One girl I knew was hysterical and pounded her head against the wall. Her grief never really left her. She was gone in less than a year. The doctors would say something else, but I know she died because she didn’t want to live.
Another night, I sat in the operations office with a woman whose husband had just been burned to death. She sat instead of going home, because at that point sitting or going home or anything else was equally unimportant to her. She did not cry.
To this day I am proud of myself for having the courage and common sense to ask her if she didn’t want a drink of whiskey. She wasn’t a woman who drank, but at that moment a drink of whiskey was exactly what she did want. And we got it for her.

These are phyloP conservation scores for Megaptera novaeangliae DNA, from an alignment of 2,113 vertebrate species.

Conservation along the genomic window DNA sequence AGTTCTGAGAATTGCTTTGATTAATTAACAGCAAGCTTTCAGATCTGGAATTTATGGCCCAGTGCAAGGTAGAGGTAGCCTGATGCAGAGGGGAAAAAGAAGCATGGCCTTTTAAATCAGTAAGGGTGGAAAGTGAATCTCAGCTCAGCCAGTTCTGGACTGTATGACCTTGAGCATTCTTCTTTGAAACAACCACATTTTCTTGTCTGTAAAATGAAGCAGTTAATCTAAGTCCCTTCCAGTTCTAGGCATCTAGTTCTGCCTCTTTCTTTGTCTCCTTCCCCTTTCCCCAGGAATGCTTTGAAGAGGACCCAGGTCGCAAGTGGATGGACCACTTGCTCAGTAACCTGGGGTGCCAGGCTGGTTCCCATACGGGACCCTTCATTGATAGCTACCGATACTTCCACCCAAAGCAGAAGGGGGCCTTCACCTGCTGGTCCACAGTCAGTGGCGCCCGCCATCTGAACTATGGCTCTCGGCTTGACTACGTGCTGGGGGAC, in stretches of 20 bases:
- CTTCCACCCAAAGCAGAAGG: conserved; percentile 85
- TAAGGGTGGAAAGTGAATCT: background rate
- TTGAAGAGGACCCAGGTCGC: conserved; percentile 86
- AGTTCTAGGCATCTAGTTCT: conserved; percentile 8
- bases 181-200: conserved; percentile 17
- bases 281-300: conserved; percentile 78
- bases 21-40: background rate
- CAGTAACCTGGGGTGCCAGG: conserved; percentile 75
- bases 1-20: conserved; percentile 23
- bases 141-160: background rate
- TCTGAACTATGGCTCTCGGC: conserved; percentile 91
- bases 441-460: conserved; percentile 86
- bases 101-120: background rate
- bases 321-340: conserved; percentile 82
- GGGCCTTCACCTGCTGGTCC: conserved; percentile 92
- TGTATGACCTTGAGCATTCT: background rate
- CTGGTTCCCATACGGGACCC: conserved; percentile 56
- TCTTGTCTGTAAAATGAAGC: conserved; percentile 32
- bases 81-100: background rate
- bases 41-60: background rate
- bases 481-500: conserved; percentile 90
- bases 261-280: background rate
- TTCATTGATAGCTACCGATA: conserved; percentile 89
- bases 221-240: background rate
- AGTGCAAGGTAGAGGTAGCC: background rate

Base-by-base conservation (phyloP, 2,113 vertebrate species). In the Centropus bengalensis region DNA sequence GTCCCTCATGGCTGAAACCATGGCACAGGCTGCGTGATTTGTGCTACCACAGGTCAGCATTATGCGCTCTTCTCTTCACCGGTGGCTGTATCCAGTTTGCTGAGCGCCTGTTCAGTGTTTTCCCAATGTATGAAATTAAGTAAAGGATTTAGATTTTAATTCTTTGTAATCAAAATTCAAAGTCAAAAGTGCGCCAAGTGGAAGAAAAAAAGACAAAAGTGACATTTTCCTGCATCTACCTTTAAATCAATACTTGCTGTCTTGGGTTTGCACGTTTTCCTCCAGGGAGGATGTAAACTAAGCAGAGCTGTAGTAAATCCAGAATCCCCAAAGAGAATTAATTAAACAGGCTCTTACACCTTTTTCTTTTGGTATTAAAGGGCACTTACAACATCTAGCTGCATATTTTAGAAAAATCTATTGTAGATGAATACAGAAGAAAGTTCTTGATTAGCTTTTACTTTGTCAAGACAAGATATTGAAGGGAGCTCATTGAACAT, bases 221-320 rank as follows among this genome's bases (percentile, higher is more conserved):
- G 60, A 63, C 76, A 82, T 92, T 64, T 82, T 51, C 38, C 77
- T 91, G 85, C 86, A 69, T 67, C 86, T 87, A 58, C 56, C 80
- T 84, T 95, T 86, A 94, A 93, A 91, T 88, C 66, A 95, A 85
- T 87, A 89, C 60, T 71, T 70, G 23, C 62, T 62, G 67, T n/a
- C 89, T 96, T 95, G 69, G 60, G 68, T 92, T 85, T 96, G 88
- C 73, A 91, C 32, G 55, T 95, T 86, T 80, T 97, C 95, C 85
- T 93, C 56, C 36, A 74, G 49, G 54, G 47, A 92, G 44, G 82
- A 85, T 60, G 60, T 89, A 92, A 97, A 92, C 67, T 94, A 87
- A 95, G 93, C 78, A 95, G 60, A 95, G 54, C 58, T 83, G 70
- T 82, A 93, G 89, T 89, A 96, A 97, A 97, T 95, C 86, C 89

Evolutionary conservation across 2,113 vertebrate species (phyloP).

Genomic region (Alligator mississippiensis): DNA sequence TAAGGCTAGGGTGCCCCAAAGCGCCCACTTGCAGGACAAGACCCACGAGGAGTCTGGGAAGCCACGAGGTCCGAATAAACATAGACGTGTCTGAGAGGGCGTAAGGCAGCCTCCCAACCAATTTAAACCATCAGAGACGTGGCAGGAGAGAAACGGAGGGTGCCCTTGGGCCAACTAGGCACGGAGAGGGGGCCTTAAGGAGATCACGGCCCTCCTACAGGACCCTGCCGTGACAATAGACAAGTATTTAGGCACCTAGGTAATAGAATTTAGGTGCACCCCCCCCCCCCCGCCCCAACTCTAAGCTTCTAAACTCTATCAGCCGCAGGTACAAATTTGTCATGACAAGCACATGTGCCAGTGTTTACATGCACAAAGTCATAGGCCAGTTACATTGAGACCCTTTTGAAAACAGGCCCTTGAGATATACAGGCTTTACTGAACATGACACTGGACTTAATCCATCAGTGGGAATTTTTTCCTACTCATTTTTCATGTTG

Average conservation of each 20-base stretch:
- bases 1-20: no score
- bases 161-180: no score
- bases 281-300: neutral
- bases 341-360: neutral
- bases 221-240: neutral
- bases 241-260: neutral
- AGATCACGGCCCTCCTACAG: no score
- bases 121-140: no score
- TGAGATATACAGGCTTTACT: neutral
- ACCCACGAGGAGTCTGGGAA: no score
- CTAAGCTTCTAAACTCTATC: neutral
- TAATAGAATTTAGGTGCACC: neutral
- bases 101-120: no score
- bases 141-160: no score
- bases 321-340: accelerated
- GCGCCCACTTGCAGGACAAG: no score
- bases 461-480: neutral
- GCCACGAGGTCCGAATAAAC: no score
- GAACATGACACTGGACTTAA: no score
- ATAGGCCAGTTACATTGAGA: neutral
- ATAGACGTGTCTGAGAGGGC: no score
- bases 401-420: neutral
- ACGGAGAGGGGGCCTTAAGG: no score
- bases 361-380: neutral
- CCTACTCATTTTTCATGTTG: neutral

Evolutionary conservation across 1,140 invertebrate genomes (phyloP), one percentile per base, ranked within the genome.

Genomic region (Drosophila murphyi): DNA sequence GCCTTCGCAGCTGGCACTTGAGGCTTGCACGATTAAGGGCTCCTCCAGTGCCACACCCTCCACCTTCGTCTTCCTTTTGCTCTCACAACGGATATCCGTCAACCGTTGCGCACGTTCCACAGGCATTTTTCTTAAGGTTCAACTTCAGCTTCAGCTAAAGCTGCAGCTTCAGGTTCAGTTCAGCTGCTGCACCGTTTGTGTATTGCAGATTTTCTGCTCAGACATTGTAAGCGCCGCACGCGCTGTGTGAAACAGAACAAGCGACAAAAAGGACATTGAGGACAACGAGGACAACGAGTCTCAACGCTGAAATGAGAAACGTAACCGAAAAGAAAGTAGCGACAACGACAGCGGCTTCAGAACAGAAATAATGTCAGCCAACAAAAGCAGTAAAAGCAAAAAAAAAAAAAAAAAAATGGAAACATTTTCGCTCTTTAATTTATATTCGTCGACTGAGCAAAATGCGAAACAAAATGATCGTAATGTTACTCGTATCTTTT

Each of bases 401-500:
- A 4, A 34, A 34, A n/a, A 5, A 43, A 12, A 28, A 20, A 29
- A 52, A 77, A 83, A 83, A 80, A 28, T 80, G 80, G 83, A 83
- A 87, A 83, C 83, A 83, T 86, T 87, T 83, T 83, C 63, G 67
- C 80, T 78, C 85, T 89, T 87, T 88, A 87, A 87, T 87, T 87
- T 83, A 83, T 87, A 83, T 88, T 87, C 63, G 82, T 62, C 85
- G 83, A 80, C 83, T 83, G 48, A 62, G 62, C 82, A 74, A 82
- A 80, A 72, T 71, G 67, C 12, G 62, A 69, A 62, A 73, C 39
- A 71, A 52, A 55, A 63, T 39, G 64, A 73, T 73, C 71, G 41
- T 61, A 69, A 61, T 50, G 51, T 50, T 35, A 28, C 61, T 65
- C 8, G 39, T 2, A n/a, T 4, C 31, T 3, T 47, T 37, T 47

Most always, the women who are left go back to where their lives entered aviation. They take their children and their loneliness back to the home town, and you don’t hear from them again until another woman of the clan knocks for admission to their desolate corporation, and they vote her in, and pray for her.
Italy, December 1943 to April 1944
Scripps-Howard Newspaper Alliance
Every time I went to an airdrome it seemed as if I always slept on the cot of the last pilot who had been shot down. It was quite natural, since there were usually just enough cots to go around, and I slept on whichever one was empty. I didn’t mind it, because I’m not superstitious. But it did impress me after it happened several times in a row.